Articles Of Confederation Quiz Questions

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Article Quizzes & Trivia

Questions and Answers
  • 1. 

    In his "Lessons" article, Stiglitz argues that benefits of government interventions in East Asia are evident, given that growth frequently occured in precisely the industries that were targeted by government policies.

    • A.

      True

    • B.

      False

    Correct Answer
    B. False
    Explanation
    Stiglitz argues in his "Lessons" article that the benefits of government interventions in East Asia are not evident. He states that while growth did occur in industries targeted by government policies, it was often at the expense of other industries. Additionally, he argues that the interventions led to distortions in the market and created inefficiencies. Therefore, the correct answer is false.

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  • 2. 

     In his "Lessons" article, Stiglitz argues that key government policies that characterized the East Asian Miracle included all but which of the following?

    • A.

      Promotion of export-orientation through infrastructure and preferential access to capital

    • B.

      Exclusion of the private sector from non-productive areas like real estate

    • C.

      Investing in human capital development

    • D.

      Promotion of technology programs to provide research and development to the private sector

    • E.

      All of the above were said by Stiglitz to be key to the Asian Miracle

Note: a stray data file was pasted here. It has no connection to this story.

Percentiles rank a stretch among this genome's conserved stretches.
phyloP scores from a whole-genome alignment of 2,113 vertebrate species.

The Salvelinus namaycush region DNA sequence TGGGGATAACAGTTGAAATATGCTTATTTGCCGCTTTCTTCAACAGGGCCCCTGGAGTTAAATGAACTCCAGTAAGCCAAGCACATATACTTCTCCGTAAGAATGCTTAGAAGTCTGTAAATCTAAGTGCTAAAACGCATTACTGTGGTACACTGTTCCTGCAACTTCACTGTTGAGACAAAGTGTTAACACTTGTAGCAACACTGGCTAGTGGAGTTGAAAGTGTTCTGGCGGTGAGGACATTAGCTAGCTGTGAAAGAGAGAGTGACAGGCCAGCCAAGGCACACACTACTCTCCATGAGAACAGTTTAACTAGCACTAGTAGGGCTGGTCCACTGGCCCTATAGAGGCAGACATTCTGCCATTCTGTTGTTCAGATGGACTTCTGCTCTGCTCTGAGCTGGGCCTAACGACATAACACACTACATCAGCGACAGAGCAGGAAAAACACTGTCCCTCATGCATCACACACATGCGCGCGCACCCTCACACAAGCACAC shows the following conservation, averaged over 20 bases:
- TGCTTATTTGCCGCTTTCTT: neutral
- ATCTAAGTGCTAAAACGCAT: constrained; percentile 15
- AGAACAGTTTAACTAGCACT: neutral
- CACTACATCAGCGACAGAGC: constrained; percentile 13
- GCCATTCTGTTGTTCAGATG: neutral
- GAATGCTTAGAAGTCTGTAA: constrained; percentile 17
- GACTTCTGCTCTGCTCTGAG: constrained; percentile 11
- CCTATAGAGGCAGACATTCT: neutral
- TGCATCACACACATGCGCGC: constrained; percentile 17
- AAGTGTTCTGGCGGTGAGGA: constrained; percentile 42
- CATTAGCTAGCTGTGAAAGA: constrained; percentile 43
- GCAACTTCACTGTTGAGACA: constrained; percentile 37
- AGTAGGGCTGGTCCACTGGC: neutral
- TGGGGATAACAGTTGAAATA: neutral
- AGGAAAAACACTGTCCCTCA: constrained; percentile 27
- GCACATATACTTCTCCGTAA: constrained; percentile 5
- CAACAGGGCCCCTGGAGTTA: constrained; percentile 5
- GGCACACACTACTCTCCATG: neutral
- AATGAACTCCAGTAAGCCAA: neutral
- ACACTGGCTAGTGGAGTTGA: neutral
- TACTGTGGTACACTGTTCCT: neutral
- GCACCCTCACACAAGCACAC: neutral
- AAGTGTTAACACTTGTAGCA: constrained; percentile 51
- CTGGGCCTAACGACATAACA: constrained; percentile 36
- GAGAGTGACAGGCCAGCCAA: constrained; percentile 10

Correct Answer
    B. Exclusion of the private sector from non-productive areas like real estate
    Explanation
    In his "Lessons" article, Stiglitz argues that key government policies that characterized the East Asian Miracle included promotion of export-orientation through infrastructure and preferential access to capital, investing in human capital development, and promotion of technology programs to provide research and development to the private sector. However, Stiglitz did not mention the exclusion of the private sector from non-productive areas like real estate as a key policy in the Asian Miracle.

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  • 3. 

    Which Asian country that grew more than 5 percent from 1970 to 1993 had the lowest level of income inequality inequality?  Which Asian country in this group had the highest?

    • A.

      Japan had the lowest and Malaysia had the highest

    • B.

      Japan had the lowest and Singapore had the highest

    • C.

      Indonesia had the lowest and Singapore had the highest

    • D.

      Bangladesh had the lowest and Philippines had the highest

    • E.

      None of the above

    Correct Answer
    C. Indonesia had the lowest and Singapore had the highest
  • 4. 

    According to Krugman's "Myth" piece, sustained growth in a nation's per capita income can only come about through which of the following?

    • A.

      A rise in output per unit of input